Pain Management Using a Biopsychosocial Perspective

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Abstract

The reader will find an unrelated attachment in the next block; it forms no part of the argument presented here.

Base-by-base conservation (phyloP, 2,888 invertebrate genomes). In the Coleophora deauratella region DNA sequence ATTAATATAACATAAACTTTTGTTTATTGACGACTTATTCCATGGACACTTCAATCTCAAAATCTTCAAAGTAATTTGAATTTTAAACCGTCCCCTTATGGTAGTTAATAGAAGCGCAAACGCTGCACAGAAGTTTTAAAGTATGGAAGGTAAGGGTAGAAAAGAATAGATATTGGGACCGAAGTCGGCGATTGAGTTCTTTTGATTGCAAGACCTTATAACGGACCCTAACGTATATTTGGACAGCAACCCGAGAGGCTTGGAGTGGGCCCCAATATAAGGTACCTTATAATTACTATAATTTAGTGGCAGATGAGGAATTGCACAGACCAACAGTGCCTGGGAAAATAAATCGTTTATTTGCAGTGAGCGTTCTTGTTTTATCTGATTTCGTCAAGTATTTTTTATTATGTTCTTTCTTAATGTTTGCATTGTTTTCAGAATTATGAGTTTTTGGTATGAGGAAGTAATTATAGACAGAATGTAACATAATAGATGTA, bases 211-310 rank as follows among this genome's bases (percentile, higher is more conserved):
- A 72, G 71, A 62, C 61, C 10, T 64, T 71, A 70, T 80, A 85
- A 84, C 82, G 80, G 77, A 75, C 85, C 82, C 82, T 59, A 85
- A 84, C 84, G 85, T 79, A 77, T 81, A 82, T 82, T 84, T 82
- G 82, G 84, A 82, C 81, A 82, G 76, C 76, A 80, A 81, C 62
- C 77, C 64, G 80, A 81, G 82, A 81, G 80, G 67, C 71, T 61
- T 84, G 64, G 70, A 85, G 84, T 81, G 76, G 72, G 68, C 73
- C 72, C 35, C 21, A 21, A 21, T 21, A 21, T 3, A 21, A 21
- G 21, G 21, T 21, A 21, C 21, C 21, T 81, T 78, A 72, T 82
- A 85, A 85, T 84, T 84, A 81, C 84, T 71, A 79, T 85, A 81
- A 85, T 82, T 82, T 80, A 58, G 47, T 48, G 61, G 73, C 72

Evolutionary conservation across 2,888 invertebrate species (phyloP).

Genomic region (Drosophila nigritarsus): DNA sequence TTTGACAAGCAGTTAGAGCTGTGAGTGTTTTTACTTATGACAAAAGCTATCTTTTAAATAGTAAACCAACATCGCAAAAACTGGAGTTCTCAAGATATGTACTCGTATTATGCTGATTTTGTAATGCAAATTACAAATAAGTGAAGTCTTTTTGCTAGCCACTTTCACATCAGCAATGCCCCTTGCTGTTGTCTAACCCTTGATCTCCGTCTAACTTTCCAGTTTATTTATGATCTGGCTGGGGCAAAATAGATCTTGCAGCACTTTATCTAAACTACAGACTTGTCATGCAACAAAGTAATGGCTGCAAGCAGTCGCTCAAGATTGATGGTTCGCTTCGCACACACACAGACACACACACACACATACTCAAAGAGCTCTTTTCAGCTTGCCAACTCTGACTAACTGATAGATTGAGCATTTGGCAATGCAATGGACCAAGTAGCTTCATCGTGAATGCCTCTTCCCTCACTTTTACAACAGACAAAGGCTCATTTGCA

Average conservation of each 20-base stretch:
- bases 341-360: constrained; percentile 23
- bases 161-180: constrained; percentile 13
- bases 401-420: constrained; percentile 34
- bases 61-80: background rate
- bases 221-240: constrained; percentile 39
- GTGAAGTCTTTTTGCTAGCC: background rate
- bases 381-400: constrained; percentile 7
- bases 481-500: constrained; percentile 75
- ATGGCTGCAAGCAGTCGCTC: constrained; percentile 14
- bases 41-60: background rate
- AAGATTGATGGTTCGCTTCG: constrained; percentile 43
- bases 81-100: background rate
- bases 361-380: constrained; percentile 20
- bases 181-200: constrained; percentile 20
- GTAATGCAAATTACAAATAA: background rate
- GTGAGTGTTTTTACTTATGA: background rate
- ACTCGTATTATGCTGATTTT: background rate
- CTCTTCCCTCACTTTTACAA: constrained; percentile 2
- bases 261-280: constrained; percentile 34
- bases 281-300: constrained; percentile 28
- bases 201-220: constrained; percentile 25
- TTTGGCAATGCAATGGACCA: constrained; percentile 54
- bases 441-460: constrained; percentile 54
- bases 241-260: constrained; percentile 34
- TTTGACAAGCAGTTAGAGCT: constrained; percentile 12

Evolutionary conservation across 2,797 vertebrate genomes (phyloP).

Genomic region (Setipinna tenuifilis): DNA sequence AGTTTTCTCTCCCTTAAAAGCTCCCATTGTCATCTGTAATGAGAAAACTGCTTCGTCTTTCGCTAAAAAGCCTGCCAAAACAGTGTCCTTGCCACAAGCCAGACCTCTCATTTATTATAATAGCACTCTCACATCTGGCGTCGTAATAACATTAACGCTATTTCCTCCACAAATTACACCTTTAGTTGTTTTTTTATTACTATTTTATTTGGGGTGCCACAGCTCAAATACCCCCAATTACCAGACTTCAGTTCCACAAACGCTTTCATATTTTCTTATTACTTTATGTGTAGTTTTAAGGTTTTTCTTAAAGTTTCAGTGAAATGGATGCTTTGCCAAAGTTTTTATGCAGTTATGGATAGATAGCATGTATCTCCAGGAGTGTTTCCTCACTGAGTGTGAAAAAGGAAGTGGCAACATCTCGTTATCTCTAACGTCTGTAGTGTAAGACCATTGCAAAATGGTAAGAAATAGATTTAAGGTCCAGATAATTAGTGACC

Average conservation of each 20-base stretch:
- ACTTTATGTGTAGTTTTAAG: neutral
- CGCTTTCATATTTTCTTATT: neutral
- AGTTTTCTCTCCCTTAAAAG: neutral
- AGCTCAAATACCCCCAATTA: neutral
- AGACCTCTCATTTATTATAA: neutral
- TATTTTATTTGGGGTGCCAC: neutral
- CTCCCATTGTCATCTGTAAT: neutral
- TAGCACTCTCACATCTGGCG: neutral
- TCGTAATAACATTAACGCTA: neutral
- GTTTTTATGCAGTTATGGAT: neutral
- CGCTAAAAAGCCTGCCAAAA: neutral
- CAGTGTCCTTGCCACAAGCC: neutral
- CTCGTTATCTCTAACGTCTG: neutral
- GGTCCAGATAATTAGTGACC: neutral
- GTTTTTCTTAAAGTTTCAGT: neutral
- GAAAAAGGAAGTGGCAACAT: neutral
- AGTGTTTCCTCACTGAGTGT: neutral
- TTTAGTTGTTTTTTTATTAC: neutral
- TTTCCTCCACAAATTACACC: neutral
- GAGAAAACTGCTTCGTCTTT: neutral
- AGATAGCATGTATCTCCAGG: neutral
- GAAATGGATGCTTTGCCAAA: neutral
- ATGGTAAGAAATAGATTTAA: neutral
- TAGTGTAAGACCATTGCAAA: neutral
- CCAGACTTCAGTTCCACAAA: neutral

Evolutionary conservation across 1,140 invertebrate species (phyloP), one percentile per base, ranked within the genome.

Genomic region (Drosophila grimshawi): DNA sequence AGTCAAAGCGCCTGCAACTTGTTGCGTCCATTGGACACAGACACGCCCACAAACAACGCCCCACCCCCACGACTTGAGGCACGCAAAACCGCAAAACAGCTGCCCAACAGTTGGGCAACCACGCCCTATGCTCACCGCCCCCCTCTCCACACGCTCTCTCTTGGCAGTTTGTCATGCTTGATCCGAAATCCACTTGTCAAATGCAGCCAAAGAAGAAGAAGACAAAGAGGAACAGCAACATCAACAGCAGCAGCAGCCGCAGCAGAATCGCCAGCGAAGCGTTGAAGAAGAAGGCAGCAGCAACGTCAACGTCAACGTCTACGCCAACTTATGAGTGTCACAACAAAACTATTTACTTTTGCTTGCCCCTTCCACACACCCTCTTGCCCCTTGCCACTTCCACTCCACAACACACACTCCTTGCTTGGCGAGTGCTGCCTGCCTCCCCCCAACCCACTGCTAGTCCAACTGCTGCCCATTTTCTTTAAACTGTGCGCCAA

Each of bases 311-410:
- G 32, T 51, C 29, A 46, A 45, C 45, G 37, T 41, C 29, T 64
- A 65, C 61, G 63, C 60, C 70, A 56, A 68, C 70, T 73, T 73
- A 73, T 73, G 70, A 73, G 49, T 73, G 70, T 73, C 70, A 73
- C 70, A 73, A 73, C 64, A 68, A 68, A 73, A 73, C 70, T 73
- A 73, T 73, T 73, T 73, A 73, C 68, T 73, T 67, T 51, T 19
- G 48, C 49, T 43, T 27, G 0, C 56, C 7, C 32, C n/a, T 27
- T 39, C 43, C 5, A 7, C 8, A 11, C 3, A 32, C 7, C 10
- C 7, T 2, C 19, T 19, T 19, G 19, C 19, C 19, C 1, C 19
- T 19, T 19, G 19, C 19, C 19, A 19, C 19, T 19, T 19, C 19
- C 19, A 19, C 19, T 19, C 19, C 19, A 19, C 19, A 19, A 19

Reviews the video, Pain Management with Robert Gatchel (2006). A recent nationwide survey of approximately 25,000 working Americans revealed that, at any point in time, 25 percent experience some type of chronic pain complaint. Chronic pain is a universal problem, as an estimated 80 percent of the U.S. population will suffer from back pain at least once, which makes it the second most common reason for seeing a doctor, following coughs and other respiratory infections. It is fair to say that the major breakthrough in the field of chronic pain has been the introduction of cognitive and behavioral treatments. Newer approaches to chronic pain management incorporate mindfulness, acceptance, and value-based motivational interventions (Robinson, Wicksell, & Olsson, 2005). Currently, most interdisciplinary pain treatment centers provide psychological services as a core element of pain management. It was thus with much anticipation that I viewed the videotape Pain Management, with Robert Gatchel as the resident expert, hosted and moderated by Jon Carlson. The video is composed of three parts: an introductory discussion, a clinical demonstration, and a question and answer segment. The first part of the tape involves an introductory discussion of why chronic pain is a problem that psychologists must be prepared to treat (i.e., it is a nearly universal problem, cognitive and behavioral treatments work, and it is highly comorbid with mental health conditions and addictions) and how to best conceptualize the problem of chronic pain. The bulk of the tape is a clinical interview involving Gatchel and a middle-aged woman diagnosed with fibromyalgia. Gatchel does a superb job of demonstrating a biopsychosocial assessment with this patient and effortlessly glides among domains. The clinical demonstration is followed by a debriefing question and answer session between Carlson and Gatchel in which they deconstruct smaller parts of the original interview (30- to 120-second segments). Gatchel makes some other points during this segment that I think highlight the general difficulties we are having as a country in addressing the needs of patients with chronic pain.

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